area now known as Angola became home to Portuguese settlers and
traders in the 16th Century, and became a Portuguese Colony in
1655, before its status changed when it became a province of
Portugal in 1951.
By the end of that
decade there was growing unrest in the province, mainly due to
enforced cotton harvesting and the Angolan War of Independence
erupted in 1961, lasting a long fourteen years and ending with
independence just as Portugal's own regime fell.
Angola was given independence on 11th November
1975, however, despite a long and bloody war to
overthrow Portugal, a further twenty-seven year civil war raged until 2002 as
the country broke down into factions. It is estimated that around one and a half
million of the country's eighteen million citizens were killed during this
Angola war, with millions more being displaced.
Today Angola is ruled by a
president who held legislative elections in 2008, but not the promised
presidential election in 2009. Ravaged by decades of war, the country faces many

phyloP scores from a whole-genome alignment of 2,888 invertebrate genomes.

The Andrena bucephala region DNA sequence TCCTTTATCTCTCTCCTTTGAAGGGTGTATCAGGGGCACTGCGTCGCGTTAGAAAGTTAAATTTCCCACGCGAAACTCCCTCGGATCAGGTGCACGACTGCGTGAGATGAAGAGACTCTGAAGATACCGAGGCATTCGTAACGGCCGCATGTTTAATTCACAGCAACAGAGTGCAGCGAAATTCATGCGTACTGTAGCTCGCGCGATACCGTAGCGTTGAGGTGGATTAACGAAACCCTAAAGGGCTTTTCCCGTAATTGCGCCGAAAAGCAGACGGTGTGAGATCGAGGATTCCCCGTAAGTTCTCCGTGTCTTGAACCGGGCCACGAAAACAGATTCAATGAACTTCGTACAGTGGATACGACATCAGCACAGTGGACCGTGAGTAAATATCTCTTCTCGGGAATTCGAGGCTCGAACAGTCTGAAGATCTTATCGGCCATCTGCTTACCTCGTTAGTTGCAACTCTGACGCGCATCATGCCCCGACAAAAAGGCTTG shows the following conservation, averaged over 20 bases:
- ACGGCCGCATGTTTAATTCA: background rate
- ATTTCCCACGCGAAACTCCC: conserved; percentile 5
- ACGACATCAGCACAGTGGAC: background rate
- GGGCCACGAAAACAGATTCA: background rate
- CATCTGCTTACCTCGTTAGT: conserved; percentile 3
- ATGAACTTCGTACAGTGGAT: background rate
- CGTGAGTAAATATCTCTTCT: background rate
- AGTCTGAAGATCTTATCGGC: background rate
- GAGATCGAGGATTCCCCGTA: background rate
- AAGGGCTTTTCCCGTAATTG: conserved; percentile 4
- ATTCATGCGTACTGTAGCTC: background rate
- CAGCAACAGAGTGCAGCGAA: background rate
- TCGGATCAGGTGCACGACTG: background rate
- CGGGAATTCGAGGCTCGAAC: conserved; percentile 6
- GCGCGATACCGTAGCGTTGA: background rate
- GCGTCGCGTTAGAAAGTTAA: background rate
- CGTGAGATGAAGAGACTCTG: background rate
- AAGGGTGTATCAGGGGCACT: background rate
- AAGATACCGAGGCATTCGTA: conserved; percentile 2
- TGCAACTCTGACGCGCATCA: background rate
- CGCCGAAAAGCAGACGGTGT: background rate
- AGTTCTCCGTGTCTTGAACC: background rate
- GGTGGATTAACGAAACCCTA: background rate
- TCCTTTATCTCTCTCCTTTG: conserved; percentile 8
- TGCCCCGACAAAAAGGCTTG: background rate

acute problems, not least being the landmines that litter the country,
presenting an imminent danger to transport and life there. In fact, visitors are
strongly advised not to even venture outside the capital city of Luanda.
Angola is in 148th place out of 186 countries and
territories in 2013 when ranked in terms of life expectancy, literacy, access to
knowledge and the living standards of a country with a life expectancy for males
and females at a staggering low 48 years and Angola has one of the highest
infant mortality rates of any country in the world.
Half of all children in Angola live below the
poverty line, just 51% of the child population has access to safe water supplies
and 16% of all children are underweight. Yet, despite a high level of disease
and low take up rates of education, improvements are being felt across the
country as stability takes hold.